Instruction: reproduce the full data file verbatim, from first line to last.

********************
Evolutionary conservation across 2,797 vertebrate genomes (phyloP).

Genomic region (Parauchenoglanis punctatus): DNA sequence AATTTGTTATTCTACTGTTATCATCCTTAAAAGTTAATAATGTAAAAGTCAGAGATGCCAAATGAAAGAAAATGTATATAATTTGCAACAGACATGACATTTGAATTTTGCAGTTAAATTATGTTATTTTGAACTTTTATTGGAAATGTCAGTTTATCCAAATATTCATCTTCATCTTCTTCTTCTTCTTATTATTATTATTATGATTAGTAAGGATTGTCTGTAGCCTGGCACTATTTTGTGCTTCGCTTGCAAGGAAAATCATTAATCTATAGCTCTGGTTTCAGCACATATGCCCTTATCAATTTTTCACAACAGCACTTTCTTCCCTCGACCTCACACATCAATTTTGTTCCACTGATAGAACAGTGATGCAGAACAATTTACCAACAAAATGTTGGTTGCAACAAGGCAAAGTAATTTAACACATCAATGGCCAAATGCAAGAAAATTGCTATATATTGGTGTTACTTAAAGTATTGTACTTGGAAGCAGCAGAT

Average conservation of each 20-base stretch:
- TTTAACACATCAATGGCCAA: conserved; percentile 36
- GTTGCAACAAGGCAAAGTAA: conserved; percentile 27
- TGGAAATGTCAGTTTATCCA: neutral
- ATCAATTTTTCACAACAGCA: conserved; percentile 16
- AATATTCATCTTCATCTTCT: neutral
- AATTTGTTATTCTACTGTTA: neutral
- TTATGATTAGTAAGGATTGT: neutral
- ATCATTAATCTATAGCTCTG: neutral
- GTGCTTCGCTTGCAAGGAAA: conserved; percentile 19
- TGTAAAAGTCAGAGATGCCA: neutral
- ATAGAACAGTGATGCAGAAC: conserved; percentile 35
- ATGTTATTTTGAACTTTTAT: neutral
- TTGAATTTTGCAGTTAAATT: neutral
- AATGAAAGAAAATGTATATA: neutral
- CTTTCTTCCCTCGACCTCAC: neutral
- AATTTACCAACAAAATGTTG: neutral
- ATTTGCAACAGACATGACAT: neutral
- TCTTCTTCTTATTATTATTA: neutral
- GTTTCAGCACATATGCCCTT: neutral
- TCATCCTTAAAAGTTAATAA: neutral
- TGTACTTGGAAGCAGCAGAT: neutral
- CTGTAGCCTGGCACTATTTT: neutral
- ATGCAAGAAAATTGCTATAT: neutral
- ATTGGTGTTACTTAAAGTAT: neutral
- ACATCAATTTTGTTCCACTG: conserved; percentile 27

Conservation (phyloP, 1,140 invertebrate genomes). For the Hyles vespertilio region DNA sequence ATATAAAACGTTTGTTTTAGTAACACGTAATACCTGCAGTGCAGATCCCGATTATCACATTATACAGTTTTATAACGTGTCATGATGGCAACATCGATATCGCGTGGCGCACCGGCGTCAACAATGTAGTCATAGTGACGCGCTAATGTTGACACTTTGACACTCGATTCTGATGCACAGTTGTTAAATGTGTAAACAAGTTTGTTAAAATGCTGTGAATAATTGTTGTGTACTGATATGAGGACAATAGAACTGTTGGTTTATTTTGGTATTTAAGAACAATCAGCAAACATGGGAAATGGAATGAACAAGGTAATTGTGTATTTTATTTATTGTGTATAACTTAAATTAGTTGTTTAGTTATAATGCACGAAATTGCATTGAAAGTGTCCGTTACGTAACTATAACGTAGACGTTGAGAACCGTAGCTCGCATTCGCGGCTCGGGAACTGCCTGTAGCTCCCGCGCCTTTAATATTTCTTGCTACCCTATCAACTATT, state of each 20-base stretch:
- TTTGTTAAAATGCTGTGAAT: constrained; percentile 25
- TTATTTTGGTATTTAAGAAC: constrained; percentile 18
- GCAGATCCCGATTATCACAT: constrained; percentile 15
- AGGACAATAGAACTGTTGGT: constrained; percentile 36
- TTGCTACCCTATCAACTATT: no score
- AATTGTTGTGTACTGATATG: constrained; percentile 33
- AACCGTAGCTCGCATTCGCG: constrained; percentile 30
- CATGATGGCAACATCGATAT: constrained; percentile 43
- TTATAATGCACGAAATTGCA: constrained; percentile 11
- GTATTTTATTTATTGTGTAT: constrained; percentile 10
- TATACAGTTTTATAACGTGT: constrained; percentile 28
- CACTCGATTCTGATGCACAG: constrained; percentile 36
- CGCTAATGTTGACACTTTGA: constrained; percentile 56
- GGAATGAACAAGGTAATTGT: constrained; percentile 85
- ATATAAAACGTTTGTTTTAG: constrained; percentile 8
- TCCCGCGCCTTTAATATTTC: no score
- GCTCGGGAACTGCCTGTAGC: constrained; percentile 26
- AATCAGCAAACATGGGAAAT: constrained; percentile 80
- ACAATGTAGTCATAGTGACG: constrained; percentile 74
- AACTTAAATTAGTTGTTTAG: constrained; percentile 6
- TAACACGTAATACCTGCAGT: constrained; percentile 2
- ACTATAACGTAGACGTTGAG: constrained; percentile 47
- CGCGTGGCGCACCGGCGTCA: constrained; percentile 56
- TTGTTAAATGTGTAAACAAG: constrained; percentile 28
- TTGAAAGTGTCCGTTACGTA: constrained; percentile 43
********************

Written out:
Evolutionary conservation across 2,797 vertebrate genomes (phyloP).

Genomic region (Parauchenoglanis punctatus): DNA sequence AATTTGTTATTCTACTGTTATCATCCTTAAAAGTTAATAATGTAAAAGTCAGAGATGCCAAATGAAAGAAAATGTATATAATTTGCAACAGACATGACATTTGAATTTTGCAGTTAAATTATGTTATTTTGAACTTTTATTGGAAATGTCAGTTTATCCAAATATTCATCTTCATCTTCTTCTTCTTCTTATTATTATTATTATGATTAGTAAGGATTGTCTGTAGCCTGGCACTATTTTGTGCTTCGCTTGCAAGGAAAATCATTAATCTATAGCTCTGGTTTCAGCACATATGCCCTTATCAATTTTTCACAACAGCACTTTCTTCCCTCGACCTCACACATCAATTTTGTTCCACTGATAGAACAGTGATGCAGAACAATTTACCAACAAAATGTTGGTTGCAACAAGGCAAAGTAATTTAACACATCAATGGCCAAATGCAAGAAAATTGCTATATATTGGTGTTACTTAAAGTATTGTACTTGGAAGCAGCAGAT

Average conservation of each 20-base stretch:
- TTTAACACATCAATGGCCAA: conserved; percentile 36
- GTTGCAACAAGGCAAAGTAA: conserved; percentile 27
- TGGAAATGTCAGTTTATCCA: neutral
- ATCAATTTTTCACAACAGCA: conserved; percentile 16
- AATATTCATCTTCATCTTCT: neutral
- AATTTGTTATTCTACTGTTA: neutral
- TTATGATTAGTAAGGATTGT: neutral
- ATCATTAATCTATAGCTCTG: neutral
- GTGCTTCGCTTGCAAGGAAA: conserved; percentile 19
- TGTAAAAGTCAGAGATGCCA: neutral
- ATAGAACAGTGATGCAGAAC: conserved; percentile 35
- ATGTTATTTTGAACTTTTAT: neutral
- TTGAATTTTGCAGTTAAATT: neutral
- AATGAAAGAAAATGTATATA: neutral
- CTTTCTTCCCTCGACCTCAC: neutral
- AATTTACCAACAAAATGTTG: neutral
- ATTTGCAACAGACATGACAT: neutral
- TCTTCTTCTTATTATTATTA: neutral
- GTTTCAGCACATATGCCCTT: neutral
- TCATCCTTAAAAGTTAATAA: neutral
- TGTACTTGGAAGCAGCAGAT: neutral
- CTGTAGCCTGGCACTATTTT: neutral
- ATGCAAGAAAATTGCTATAT: neutral
- ATTGGTGTTACTTAAAGTAT: neutral
- ACATCAATTTTGTTCCACTG: conserved; percentile 27

Conservation (phyloP, 1,140 invertebrate genomes). For the Hyles vespertilio region DNA sequence ATATAAAACGTTTGTTTTAGTAACACGTAATACCTGCAGTGCAGATCCCGATTATCACATTATACAGTTTTATAACGTGTCATGATGGCAACATCGATATCGCGTGGCGCACCGGCGTCAACAATGTAGTCATAGTGACGCGCTAATGTTGACACTTTGACACTCGATTCTGATGCACAGTTGTTAAATGTGTAAACAAGTTTGTTAAAATGCTGTGAATAATTGTTGTGTACTGATATGAGGACAATAGAACTGTTGGTTTATTTTGGTATTTAAGAACAATCAGCAAACATGGGAAATGGAATGAACAAGGTAATTGTGTATTTTATTTATTGTGTATAACTTAAATTAGTTGTTTAGTTATAATGCACGAAATTGCATTGAAAGTGTCCGTTACGTAACTATAACGTAGACGTTGAGAACCGTAGCTCGCATTCGCGGCTCGGGAACTGCCTGTAGCTCCCGCGCCTTTAATATTTCTTGCTACCCTATCAACTATT, state of each 20-base stretch:
- TTTGTTAAAATGCTGTGAAT: constrained; percentile 25
- TTATTTTGGTATTTAAGAAC: constrained; percentile 18
- GCAGATCCCGATTATCACAT: constrained; percentile 15
- AGGACAATAGAACTGTTGGT: constrained; percentile 36
- TTGCTACCCTATCAACTATT: no score
- AATTGTTGTGTACTGATATG: constrained; percentile 33
- AACCGTAGCTCGCATTCGCG: constrained; percentile 30
- CATGATGGCAACATCGATAT: constrained; percentile 43
- TTATAATGCACGAAATTGCA: constrained; percentile 11
- GTATTTTATTTATTGTGTAT: constrained; percentile 10
- TATACAGTTTTATAACGTGT: constrained; percentile 28
- CACTCGATTCTGATGCACAG: constrained; percentile 36
- CGCTAATGTTGACACTTTGA: constrained; percentile 56
- GGAATGAACAAGGTAATTGT: constrained; percentile 85
- ATATAAAACGTTTGTTTTAG: constrained; percentile 8
- TCCCGCGCCTTTAATATTTC: no score
- GCTCGGGAACTGCCTGTAGC: constrained; percentile 26
- AATCAGCAAACATGGGAAAT: constrained; percentile 80
- ACAATGTAGTCATAGTGACG: constrained; percentile 74
- AACTTAAATTAGTTGTTTAG: constrained; percentile 6
- TAACACGTAATACCTGCAGT: constrained; percentile 2
- ACTATAACGTAGACGTTGAG: constrained; percentile 47
- CGCGTGGCGCACCGGCGTCA: constrained; percentile 56
- TTGTTAAATGTGTAAACAAG: constrained; percentile 28
- TTGAAAGTGTCCGTTACGTA: constrained; percentile 43